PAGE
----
Assumptions and expectations around ageing could also potentially destroy one’s own future. Compared to positive attitudes towards ageing, negative attitudes had an almost three times stronger effect on the physical and mental performance of older individuals. Stereotypes of ageing were pervasive, and influenced: how older adults saw themselves and others; their cognitive and physical performances; their ability to recover from disease; their health-seeking behaviours; how they were treated by others and the society as a whole.
Negative stereotypes can kill
Becca Levy’s longitudinal study of 660 people 50 years and older found that those with more positive self-perceptions of ageing lived 7.5 years longer than those with negative self-perceptions of ageing.
Meanwhile, positive stereotyping of ageing tended to improve performances like memory, writing skills and walking ability. Positive stereotyping could therefore have a major role in healthy and positive ageing.
A kaumatuatanga study commissioned by Te Pou Matakana stated that older Maori listed thinking positively as one of the things that contributed to wellbeing. Maori positive ageing began early in life and proceeded through to its end. Older people were highly valued members of Maori society, and Dr Edwards explained that engagement with te ao Maori facilitated a positive old age for individuals while also strengthening Maori society. So it was mutually beneficial.
When is the best time to start thinking about healthy and positive ageing?
The body reaches its muscle and bone mass peak around the age of 30, so this marks a great time to start thinking about healthy ageing.
Millennials, the first of whom were born in 1981, have great potential for rejecting ageism and promoting positive attitudes. They grew up in an electronics-filled and increasingly online and socially networked world.
As the most ethnically diverse generation, Millennials tend to be confident, tolerant of difference and open-minded, and want to stay true to who they are, their values and individuality. More importantly, they are more optimistic about their future than other generations, although they will probably be less economically successful.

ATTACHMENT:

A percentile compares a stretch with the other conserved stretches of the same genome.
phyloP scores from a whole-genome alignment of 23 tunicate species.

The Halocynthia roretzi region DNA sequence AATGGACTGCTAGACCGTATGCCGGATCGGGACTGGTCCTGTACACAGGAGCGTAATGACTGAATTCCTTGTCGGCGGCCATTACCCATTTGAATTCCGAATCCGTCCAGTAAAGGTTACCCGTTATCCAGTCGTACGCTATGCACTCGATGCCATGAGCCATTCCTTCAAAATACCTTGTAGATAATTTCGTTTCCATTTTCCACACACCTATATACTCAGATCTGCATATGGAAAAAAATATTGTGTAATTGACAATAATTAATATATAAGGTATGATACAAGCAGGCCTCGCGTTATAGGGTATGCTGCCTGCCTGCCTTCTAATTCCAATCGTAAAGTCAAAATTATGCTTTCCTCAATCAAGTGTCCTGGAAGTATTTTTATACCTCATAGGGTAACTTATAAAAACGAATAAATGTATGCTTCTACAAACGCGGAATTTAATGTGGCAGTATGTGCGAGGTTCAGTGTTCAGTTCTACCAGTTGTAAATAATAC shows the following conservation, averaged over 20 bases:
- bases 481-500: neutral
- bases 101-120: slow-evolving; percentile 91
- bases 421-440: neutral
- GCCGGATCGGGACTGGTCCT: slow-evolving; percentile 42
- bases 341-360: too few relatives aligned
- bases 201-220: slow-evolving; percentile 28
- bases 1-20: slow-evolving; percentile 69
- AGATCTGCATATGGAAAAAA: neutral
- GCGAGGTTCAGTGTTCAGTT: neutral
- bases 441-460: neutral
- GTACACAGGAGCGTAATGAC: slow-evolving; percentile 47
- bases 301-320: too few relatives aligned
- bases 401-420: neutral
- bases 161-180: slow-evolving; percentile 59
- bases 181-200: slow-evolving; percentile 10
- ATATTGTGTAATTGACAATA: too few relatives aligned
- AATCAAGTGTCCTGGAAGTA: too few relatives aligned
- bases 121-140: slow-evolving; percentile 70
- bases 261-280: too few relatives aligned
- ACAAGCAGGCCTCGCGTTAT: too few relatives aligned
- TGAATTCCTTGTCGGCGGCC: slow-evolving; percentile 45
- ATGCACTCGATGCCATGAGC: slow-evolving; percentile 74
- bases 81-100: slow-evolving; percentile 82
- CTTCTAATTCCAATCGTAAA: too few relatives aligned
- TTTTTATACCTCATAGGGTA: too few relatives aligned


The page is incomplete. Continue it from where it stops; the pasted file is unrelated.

Tanya described on her Millennial blog ‘‘Lucky Attitude’’ that Millennials were likely to be the most educated generation in Western history. In general, they had a strong sense of community both locally and globally, and focused on larger societal needs rather than individual needs.
As only 25% of the diversity in human longevity is explained by genetic factors and the other 75% is largely environmental, it is time that Millennials took control over their own future.
At age 30, people should begin to think about how to age positively and healthfully. We should all work towards a Maori view of ageing well. A survey of 397 ‘‘culturally conservative’’ older Maori found that being considered a kaumatua or elder was more about role and function than about age itself.
We must understand that ageing is not as bad as we might think.
Millennials have all of the right characteristics to turn the tide on ageism. Let’s all start now by fully embracing older people — after all, if we’re lucky, one day we’ll get to be old and will benefit from it, too.
■ Lara Vlietstra is a PhD candidate at the University of Otago’s Department of Medicine and School of Physiotherapy. The Office for Seniors has invited a range of experts and specialists to write opinion pieces on issues that impact on older people.